The remains of a missing Second World War hero regarded as one of the best pilots in the RAF have been found in southern Germany.
Wing Commander Adrian Warburton disappeared in April 1944 after taking off from an Oxfordshire air base to photograph German airfields. A spokeswoman for the Ministry of Defence said yesterday: "It is definitely Warburton and his next-of-kin, which is his nephew, has been informed."
The remains were discovered in the village of Egling an der Paar, about 30 miles north-east of Munich last month.
Wing Cdr Warburton, who was shot down on 12 April 1944, was one of Britain's most famous wartime pilots, and his heroics were celebrated in the 1953 film The Malta Story starring Alec Guinness in the role of the pilot.
A German historian, acting on information from a British colleague, found wreckage from Wing Cdr Warburton's Lockheed F-5 Lightning as well as several broken and charred bones. The discovery came after Welsh aviation researcher, Frank Dorber, set out to solve the mystery disappearance.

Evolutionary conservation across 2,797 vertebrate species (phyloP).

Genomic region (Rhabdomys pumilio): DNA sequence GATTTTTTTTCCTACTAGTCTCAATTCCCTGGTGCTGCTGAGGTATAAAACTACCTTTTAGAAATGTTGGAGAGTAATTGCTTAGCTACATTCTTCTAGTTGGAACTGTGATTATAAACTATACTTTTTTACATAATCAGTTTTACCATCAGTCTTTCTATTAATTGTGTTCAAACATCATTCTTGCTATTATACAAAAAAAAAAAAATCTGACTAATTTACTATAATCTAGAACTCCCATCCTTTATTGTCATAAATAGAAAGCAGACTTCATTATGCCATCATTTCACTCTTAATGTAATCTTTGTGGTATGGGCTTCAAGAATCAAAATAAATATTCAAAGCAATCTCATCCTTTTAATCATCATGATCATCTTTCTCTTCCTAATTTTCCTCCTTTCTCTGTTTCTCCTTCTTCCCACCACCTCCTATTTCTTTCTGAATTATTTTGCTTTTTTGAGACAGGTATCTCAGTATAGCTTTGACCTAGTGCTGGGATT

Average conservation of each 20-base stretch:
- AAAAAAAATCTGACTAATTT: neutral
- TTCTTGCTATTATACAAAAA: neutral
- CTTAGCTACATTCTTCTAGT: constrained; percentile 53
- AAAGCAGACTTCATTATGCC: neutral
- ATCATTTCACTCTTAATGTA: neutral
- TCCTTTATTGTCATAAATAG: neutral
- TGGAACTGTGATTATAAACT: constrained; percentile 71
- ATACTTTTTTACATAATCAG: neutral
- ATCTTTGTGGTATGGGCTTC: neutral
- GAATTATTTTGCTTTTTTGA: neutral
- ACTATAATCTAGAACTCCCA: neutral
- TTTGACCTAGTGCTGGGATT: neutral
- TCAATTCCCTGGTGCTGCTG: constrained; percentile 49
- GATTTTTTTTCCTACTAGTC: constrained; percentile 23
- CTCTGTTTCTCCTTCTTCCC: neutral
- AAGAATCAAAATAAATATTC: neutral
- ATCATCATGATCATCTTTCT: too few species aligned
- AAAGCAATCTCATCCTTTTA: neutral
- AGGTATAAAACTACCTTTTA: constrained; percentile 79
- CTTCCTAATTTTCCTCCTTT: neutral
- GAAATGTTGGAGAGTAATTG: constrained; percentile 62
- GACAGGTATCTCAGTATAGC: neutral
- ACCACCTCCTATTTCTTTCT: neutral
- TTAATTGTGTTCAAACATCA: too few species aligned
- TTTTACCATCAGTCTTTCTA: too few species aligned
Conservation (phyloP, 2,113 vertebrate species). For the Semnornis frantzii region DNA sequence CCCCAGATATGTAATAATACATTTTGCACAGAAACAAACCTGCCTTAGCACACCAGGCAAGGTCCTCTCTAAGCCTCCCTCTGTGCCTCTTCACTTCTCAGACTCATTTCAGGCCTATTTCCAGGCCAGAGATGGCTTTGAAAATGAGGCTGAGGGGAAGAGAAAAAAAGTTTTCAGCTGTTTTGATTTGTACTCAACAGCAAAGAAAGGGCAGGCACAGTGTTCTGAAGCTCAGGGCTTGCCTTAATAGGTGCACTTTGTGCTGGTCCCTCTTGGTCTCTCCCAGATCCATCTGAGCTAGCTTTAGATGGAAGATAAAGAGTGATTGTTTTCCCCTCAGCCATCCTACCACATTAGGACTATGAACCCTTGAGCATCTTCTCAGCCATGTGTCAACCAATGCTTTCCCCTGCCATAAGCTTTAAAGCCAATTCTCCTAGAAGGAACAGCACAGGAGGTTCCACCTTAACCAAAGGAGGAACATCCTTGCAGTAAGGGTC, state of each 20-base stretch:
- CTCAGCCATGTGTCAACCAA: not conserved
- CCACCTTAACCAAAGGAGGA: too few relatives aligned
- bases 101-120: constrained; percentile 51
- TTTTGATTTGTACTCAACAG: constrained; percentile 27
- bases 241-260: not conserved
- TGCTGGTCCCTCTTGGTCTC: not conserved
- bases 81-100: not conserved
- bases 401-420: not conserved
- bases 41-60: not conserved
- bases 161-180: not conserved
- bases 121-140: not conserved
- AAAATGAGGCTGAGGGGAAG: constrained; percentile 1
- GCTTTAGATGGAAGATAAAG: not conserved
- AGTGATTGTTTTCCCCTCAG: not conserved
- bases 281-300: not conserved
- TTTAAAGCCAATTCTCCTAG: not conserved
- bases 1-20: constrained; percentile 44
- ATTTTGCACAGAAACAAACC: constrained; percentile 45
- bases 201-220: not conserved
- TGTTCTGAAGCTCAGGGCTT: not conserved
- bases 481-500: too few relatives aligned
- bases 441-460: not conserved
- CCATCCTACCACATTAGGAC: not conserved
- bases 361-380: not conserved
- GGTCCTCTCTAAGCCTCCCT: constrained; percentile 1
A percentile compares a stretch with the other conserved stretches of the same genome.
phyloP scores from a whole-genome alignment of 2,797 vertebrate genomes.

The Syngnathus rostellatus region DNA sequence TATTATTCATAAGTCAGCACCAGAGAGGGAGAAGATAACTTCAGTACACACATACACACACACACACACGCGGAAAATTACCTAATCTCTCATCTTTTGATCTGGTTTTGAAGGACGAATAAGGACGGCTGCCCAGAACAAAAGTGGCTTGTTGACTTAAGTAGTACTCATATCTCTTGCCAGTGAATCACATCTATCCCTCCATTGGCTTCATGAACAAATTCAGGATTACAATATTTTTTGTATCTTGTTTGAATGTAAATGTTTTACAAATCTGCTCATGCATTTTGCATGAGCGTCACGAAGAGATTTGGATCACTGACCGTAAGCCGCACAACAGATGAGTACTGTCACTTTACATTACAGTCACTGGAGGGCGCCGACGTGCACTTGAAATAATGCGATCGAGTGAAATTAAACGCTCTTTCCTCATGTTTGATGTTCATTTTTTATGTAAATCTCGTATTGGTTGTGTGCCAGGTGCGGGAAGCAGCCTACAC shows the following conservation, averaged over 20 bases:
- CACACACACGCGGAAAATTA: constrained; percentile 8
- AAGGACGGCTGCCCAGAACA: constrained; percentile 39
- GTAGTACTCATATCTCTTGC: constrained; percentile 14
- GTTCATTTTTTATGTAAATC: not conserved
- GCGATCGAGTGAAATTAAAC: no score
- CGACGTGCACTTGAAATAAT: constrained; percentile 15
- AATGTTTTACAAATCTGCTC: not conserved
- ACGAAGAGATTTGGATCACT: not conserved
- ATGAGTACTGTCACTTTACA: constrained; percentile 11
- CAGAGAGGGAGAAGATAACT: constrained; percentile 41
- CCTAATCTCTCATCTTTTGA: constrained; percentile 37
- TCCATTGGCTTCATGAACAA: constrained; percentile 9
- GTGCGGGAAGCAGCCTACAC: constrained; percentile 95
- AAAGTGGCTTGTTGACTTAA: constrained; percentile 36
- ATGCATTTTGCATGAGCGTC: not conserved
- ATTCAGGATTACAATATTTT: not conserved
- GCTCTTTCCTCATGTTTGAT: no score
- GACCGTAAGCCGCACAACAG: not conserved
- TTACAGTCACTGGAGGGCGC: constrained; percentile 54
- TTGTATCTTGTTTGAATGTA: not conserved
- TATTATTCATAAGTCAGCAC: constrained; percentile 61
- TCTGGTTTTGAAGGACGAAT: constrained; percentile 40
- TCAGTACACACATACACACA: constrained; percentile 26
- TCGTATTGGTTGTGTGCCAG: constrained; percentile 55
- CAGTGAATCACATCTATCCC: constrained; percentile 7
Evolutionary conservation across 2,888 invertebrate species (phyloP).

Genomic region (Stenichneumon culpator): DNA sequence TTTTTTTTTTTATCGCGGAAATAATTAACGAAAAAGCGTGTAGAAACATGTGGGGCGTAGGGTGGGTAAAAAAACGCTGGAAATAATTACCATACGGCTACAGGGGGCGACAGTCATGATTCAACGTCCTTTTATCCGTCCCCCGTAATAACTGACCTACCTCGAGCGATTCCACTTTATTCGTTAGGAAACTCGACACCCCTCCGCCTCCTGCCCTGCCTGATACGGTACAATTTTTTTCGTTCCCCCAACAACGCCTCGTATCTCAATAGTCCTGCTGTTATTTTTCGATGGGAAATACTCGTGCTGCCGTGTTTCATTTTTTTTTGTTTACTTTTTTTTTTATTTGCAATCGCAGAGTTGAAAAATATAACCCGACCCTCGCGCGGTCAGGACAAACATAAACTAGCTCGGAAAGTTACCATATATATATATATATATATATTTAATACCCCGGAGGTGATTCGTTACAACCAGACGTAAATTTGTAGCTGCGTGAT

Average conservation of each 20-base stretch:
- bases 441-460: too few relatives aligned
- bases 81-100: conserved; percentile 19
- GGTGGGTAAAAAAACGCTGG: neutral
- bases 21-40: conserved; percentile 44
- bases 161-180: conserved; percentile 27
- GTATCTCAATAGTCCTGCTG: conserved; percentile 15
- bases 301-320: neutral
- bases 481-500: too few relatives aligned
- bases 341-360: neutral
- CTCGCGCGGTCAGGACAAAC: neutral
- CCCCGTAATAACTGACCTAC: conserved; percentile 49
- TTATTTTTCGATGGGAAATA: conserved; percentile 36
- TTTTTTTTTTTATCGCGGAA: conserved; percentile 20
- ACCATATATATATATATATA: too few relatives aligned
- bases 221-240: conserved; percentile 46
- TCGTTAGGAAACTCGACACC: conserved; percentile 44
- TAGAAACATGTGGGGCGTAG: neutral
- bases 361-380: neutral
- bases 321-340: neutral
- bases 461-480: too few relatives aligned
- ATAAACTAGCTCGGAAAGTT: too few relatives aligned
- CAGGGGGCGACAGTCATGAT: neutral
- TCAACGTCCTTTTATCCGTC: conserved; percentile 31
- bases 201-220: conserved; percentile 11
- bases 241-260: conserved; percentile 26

Wing Cdr Warburton'sreconnaissance photographs over the Mediterranean were of vital importance in the Allied advance in North Africa and Italy.
The pictures made possible an attack which sank an Italian fleet at Taranto in November 1940, described by Winston Churchill as "a crippling blow" to the enemy.
His courage also made him a hero in Malta where he was stationed during the Axis siege. The Distinguished Flying Cross that he was awarded bore the inscription, "This officer has never failed". He was also awarded the DSO and received an American DFC from President Roosevelt.
There are plans for an official burial in May at a military cemetery at Tegernsee lake, near the crash site.
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